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About Ian MacDonald
Ian McCullough MacDonald was born in Washington, D.C. He is an award-winning translator of Japanese fiction and nonfiction and holds a doctorate in Japanese literature from Stanford.
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Books By Ian MacDonald
If we want to understand what has been lost to time, there is no way other than through the exercise of imagination ... imagination applied with delicate rather than broad strokes.
So wrote the award winning Japanese author Kyoko Nakajima of her story, Things Remembered and Things Forgotten, a piece that illuminates, as if by throwing a switch, the layers of wartime devastation that lie just below the surface of Tokyo's insistently modern culture.
The ten acclaimed stories in this collection are pervaded by an air of Japanese ghostliness. In beautifully crafted and deceptively light prose, Nakajima portrays men and women beset by cultural amnesia and unaware of how haunted they are – by fragmented memories of war and occupation, by fading traditions, by buildings lost to firestorms and bulldozers, by the spirits of their recent past.
In The Corpse at the Crossroads, the Mendicant joins forces with a Kyoto criminal gang to try to discover what is behind the appearance of a succession of decomposing female corpses at a busy crossroads just outside the ancient capital, a spot associated with a ghostly legend. The Mendicant must come to grips with a Buddhist parable about the impermanence of all things and confront his own fears about death before solving this perplexing and disturbing riddle.
In Chojiro the Horse Eater, a wealthy horse trader’s life is forever changed after his entire family is waylaid and killed by bandits on a mountain road. In this Rashomon-like tale of murder and greed, the Mendicant must untangle irreconcilable eyewitness accounts to get at the truth and dig deep into his bag of tricks to set the past right.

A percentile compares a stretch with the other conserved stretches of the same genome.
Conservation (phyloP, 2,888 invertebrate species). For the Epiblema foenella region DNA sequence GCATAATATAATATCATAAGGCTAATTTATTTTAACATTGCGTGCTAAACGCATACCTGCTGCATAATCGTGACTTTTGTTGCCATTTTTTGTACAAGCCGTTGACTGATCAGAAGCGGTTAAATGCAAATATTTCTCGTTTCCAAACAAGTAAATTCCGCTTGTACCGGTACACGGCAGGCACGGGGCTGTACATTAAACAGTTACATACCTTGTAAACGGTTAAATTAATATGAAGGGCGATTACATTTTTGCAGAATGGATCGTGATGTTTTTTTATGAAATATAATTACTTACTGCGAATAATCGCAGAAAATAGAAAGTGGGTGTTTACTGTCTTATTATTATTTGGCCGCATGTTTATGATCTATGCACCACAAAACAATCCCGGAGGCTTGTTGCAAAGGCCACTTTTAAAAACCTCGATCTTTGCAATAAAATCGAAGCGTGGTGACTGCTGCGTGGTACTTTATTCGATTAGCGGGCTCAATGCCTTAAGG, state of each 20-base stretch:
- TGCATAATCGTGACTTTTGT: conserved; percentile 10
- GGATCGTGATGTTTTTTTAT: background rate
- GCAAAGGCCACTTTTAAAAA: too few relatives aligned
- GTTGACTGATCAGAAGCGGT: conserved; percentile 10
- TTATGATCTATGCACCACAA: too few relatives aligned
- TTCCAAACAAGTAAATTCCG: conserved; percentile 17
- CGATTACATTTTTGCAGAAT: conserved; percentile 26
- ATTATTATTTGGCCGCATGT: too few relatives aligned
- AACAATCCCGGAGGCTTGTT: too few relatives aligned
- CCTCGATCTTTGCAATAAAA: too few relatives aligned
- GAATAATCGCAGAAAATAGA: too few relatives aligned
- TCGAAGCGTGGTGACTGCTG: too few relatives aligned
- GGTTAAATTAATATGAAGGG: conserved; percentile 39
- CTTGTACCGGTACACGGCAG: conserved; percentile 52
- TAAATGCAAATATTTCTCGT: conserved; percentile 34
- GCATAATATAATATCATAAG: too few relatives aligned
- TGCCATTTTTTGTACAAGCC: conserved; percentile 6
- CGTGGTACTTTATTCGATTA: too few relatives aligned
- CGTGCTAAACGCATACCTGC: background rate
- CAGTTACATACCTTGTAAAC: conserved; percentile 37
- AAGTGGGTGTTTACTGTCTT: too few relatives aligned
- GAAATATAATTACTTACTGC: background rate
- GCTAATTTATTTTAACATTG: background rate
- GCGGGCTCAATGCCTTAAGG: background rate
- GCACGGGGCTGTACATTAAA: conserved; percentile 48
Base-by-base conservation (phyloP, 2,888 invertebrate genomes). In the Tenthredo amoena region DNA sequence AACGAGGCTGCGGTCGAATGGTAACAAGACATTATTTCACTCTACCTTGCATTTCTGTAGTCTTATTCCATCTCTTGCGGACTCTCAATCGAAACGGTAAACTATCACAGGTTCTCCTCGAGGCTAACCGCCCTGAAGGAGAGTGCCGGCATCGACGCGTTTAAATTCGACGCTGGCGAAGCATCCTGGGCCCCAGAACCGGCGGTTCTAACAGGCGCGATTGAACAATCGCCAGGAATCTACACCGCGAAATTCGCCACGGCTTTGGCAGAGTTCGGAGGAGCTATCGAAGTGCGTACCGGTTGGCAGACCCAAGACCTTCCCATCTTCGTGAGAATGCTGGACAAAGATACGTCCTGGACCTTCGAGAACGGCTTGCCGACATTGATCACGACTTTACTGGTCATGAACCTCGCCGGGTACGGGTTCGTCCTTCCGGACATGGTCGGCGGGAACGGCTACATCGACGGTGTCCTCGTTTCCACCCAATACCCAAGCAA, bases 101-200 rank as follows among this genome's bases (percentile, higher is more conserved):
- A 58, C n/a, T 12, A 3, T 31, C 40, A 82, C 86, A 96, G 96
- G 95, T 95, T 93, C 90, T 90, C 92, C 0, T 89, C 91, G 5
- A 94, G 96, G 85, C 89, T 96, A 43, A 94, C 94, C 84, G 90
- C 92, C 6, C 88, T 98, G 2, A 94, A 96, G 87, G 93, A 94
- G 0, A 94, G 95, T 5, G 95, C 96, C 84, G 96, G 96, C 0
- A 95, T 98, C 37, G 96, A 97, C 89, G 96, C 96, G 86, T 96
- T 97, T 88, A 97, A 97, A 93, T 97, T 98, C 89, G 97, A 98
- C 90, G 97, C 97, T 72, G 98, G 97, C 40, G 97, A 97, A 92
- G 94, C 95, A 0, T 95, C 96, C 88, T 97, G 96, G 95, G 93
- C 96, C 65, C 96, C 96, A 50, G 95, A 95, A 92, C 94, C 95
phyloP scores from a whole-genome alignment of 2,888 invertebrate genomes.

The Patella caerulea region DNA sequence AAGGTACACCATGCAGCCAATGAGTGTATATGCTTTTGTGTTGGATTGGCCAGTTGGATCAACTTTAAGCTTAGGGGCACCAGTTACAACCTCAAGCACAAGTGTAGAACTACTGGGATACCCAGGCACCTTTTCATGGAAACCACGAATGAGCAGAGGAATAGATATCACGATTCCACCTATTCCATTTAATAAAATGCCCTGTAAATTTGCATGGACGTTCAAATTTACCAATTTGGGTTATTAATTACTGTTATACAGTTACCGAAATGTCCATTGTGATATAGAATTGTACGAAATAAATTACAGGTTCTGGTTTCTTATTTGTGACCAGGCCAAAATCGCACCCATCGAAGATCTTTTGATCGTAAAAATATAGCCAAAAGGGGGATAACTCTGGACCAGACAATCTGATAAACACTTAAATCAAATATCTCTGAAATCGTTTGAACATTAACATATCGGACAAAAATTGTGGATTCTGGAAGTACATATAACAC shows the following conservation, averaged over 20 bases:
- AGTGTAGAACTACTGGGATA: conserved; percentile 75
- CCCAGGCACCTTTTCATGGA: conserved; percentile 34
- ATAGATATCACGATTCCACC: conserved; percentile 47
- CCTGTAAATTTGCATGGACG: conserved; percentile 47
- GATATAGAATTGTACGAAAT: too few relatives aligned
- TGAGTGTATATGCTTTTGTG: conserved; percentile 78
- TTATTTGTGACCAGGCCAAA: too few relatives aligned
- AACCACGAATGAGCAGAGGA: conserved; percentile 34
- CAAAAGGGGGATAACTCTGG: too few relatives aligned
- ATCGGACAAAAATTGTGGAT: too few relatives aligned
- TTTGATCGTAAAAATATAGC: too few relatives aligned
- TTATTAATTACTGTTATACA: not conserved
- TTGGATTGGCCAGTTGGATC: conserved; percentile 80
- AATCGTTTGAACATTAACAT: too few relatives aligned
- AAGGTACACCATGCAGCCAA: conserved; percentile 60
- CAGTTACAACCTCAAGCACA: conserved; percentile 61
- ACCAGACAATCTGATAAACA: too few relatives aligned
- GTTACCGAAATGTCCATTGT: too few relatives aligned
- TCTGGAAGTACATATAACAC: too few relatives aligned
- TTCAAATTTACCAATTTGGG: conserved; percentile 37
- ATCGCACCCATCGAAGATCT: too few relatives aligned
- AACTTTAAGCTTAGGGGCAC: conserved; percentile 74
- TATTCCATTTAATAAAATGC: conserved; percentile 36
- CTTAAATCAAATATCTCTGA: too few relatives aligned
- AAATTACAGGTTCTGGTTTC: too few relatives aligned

In The Flying Heads, when local authorities refuse to act, the Mendicant steps in to help the residents of a small Izu town being terrorized by a serial rapist. An outlaw, a crime boss, a wandering ronin, and a corrupt official are caught in a web of retribution resonating with echoes of an ancient legend, but not everything is as it seems.
In Shibaemon the Raccoon-Dog, the leader of a famed traveling puppet troupe on the island of Awaji is asked by his feudal lord to take a mysterious guest into his house, little suspecting where it will lead. Art imitates life in this horrific tale involving a shape-shifting raccoon-dog, a serial murderer, and a young samurai with ties to Japan’s ruling clan.
In The Fox Priest, a trapper with a dark secret and ties to Edo's criminal underworld finds himself sucked ever deeper into a world halfway between dreams and reality, where foxes assume human guise and truth and folklore converge. The Mendicant returns with his trio of assistants to punish those beyond the reach of the law by luring them into a trap of their own making.
In The Willow Woman, a prosperous innkeeper falls victim to the curse of an ancient willow tree that seems intent on preventing him from producing an heir. Ogin the Puppeteer becomes concerned when she reconnects with a long-lost childhood friend and hears the young woman is engaged to the innkeeper, whose four previous wives all died or disappeared under mysterious circumstances.
In The Bean Washer, a Buddhist priest traveling deep in the mountains gets caught in a storm late at night and encounters the Mendicant, a mysterious figure who guides him to a ramshackle hut. There, a group of stranded fellow travelers decide to swap ghost stories to pass the night. But the gathering takes on a sinister twist when secrets of unpunished past deeds are brought to light.
Featuring short stories “Shadow Wife,” the tale of the vengeful swordsman prodigy Hisama Sakakibara, and “The Crawler,” the story of stubborn treasury official Genbei Chitsugi, this masterpiece collection of historical ghost stories depicts the pathos of lower-class samurai who live for and are held captive by the sword.
When the body of Saga Atsushi, Japan’s preeminent connoisseur of ukiyo-e (woodblock prints), is pulled from the ocean off the coast of Tohoku, having apparently committed suicide, the shocked Japanese art world turns out to mourn his death. Among them is Ryohei, an up-and-coming young ukiyo-e scholar and research assistant to Saga’s colleague-turned-rival, Professor Nishijima. But a chance encounter with an old friend makes Ryohei wonder if there might be more to Saga’s death than meets the eye…